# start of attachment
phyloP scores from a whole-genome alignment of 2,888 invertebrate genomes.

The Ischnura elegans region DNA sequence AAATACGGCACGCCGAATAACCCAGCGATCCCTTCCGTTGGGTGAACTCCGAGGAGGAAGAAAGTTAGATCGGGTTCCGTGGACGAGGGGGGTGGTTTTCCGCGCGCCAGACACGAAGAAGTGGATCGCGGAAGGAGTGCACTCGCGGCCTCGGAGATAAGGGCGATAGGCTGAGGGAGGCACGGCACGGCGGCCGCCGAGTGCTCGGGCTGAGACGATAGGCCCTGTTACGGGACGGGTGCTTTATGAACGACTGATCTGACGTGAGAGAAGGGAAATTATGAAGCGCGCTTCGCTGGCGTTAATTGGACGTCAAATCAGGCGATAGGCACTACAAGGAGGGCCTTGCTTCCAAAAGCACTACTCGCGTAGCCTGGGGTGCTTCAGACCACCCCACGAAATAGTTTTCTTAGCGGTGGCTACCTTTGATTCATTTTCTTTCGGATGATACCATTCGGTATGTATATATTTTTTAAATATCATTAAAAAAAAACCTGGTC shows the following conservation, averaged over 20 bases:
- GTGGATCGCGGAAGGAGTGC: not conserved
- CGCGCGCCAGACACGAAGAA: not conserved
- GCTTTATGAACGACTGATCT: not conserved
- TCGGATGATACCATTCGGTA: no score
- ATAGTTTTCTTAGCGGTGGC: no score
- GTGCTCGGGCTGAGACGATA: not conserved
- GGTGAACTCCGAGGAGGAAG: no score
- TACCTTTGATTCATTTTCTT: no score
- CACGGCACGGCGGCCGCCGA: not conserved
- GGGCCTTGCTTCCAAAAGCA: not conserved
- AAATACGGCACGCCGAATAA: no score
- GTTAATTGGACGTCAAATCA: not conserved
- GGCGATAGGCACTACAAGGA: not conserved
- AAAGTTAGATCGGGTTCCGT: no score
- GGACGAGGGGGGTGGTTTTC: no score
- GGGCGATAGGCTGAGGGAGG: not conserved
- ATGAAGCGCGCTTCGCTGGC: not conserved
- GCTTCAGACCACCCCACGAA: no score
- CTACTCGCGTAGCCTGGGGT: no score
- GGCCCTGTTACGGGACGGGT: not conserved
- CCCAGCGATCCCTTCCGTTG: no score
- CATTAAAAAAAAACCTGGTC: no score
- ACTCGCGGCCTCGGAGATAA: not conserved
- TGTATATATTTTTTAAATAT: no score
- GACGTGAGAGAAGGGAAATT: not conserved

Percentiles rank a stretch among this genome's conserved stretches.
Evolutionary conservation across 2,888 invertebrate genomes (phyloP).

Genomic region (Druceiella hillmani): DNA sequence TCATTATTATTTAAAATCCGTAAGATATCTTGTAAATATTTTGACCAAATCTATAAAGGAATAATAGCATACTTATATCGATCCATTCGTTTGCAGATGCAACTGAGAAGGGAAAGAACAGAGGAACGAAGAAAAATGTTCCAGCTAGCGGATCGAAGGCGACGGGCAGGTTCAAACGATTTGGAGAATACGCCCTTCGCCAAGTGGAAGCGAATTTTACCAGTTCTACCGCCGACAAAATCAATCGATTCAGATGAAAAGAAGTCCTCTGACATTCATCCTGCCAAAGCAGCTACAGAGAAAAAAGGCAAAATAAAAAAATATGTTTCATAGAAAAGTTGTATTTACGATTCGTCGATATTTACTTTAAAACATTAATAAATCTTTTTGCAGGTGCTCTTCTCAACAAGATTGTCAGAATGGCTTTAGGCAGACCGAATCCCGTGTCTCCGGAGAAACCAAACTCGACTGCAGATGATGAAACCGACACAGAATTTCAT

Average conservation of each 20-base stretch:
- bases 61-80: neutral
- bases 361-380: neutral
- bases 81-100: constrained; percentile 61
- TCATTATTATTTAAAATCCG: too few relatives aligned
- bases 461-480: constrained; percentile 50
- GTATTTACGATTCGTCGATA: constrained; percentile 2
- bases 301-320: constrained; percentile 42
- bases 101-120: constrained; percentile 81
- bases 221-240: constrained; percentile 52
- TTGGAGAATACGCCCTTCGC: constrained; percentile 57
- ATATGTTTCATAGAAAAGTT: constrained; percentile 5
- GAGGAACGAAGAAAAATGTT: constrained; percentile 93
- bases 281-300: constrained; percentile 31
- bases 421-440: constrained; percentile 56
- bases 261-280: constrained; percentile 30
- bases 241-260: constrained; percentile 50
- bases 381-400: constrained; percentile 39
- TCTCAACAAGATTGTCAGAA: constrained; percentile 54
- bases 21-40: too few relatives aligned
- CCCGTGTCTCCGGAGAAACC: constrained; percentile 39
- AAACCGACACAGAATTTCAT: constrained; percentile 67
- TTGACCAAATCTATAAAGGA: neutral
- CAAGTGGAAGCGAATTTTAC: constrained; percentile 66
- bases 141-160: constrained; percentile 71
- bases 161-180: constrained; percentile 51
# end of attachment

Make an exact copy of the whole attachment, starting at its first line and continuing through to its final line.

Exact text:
phyloP scores from a whole-genome alignment of 2,888 invertebrate genomes.

The Ischnura elegans region DNA sequence AAATACGGCACGCCGAATAACCCAGCGATCCCTTCCGTTGGGTGAACTCCGAGGAGGAAGAAAGTTAGATCGGGTTCCGTGGACGAGGGGGGTGGTTTTCCGCGCGCCAGACACGAAGAAGTGGATCGCGGAAGGAGTGCACTCGCGGCCTCGGAGATAAGGGCGATAGGCTGAGGGAGGCACGGCACGGCGGCCGCCGAGTGCTCGGGCTGAGACGATAGGCCCTGTTACGGGACGGGTGCTTTATGAACGACTGATCTGACGTGAGAGAAGGGAAATTATGAAGCGCGCTTCGCTGGCGTTAATTGGACGTCAAATCAGGCGATAGGCACTACAAGGAGGGCCTTGCTTCCAAAAGCACTACTCGCGTAGCCTGGGGTGCTTCAGACCACCCCACGAAATAGTTTTCTTAGCGGTGGCTACCTTTGATTCATTTTCTTTCGGATGATACCATTCGGTATGTATATATTTTTTAAATATCATTAAAAAAAAACCTGGTC shows the following conservation, averaged over 20 bases:
- GTGGATCGCGGAAGGAGTGC: not conserved
- CGCGCGCCAGACACGAAGAA: not conserved
- GCTTTATGAACGACTGATCT: not conserved
- TCGGATGATACCATTCGGTA: no score
- ATAGTTTTCTTAGCGGTGGC: no score
- GTGCTCGGGCTGAGACGATA: not conserved
- GGTGAACTCCGAGGAGGAAG: no score
- TACCTTTGATTCATTTTCTT: no score
- CACGGCACGGCGGCCGCCGA: not conserved
- GGGCCTTGCTTCCAAAAGCA: not conserved
- AAATACGGCACGCCGAATAA: no score
- GTTAATTGGACGTCAAATCA: not conserved
- GGCGATAGGCACTACAAGGA: not conserved
- AAAGTTAGATCGGGTTCCGT: no score
- GGACGAGGGGGGTGGTTTTC: no score
- GGGCGATAGGCTGAGGGAGG: not conserved
- ATGAAGCGCGCTTCGCTGGC: not conserved
- GCTTCAGACCACCCCACGAA: no score
- CTACTCGCGTAGCCTGGGGT: no score
- GGCCCTGTTACGGGACGGGT: not conserved
- CCCAGCGATCCCTTCCGTTG: no score
- CATTAAAAAAAAACCTGGTC: no score
- ACTCGCGGCCTCGGAGATAA: not conserved
- TGTATATATTTTTTAAATAT: no score
- GACGTGAGAGAAGGGAAATT: not conserved

Percentiles rank a stretch among this genome's conserved stretches.
Evolutionary conservation across 2,888 invertebrate genomes (phyloP).

Genomic region (Druceiella hillmani): DNA sequence TCATTATTATTTAAAATCCGTAAGATATCTTGTAAATATTTTGACCAAATCTATAAAGGAATAATAGCATACTTATATCGATCCATTCGTTTGCAGATGCAACTGAGAAGGGAAAGAACAGAGGAACGAAGAAAAATGTTCCAGCTAGCGGATCGAAGGCGACGGGCAGGTTCAAACGATTTGGAGAATACGCCCTTCGCCAAGTGGAAGCGAATTTTACCAGTTCTACCGCCGACAAAATCAATCGATTCAGATGAAAAGAAGTCCTCTGACATTCATCCTGCCAAAGCAGCTACAGAGAAAAAAGGCAAAATAAAAAAATATGTTTCATAGAAAAGTTGTATTTACGATTCGTCGATATTTACTTTAAAACATTAATAAATCTTTTTGCAGGTGCTCTTCTCAACAAGATTGTCAGAATGGCTTTAGGCAGACCGAATCCCGTGTCTCCGGAGAAACCAAACTCGACTGCAGATGATGAAACCGACACAGAATTTCAT

Average conservation of each 20-base stretch:
- bases 61-80: neutral
- bases 361-380: neutral
- bases 81-100: constrained; percentile 61
- TCATTATTATTTAAAATCCG: too few relatives aligned
- bases 461-480: constrained; percentile 50
- GTATTTACGATTCGTCGATA: constrained; percentile 2
- bases 301-320: constrained; percentile 42
- bases 101-120: constrained; percentile 81
- bases 221-240: constrained; percentile 52
- TTGGAGAATACGCCCTTCGC: constrained; percentile 57
- ATATGTTTCATAGAAAAGTT: constrained; percentile 5
- GAGGAACGAAGAAAAATGTT: constrained; percentile 93
- bases 281-300: constrained; percentile 31
- bases 421-440: constrained; percentile 56
- bases 261-280: constrained; percentile 30
- bases 241-260: constrained; percentile 50
- bases 381-400: constrained; percentile 39
- TCTCAACAAGATTGTCAGAA: constrained; percentile 54
- bases 21-40: too few relatives aligned
- CCCGTGTCTCCGGAGAAACC: constrained; percentile 39
- AAACCGACACAGAATTTCAT: constrained; percentile 67
- TTGACCAAATCTATAAAGGA: neutral
- CAAGTGGAAGCGAATTTTAC: constrained; percentile 66
- bases 141-160: constrained; percentile 71
- bases 161-180: constrained; percentile 51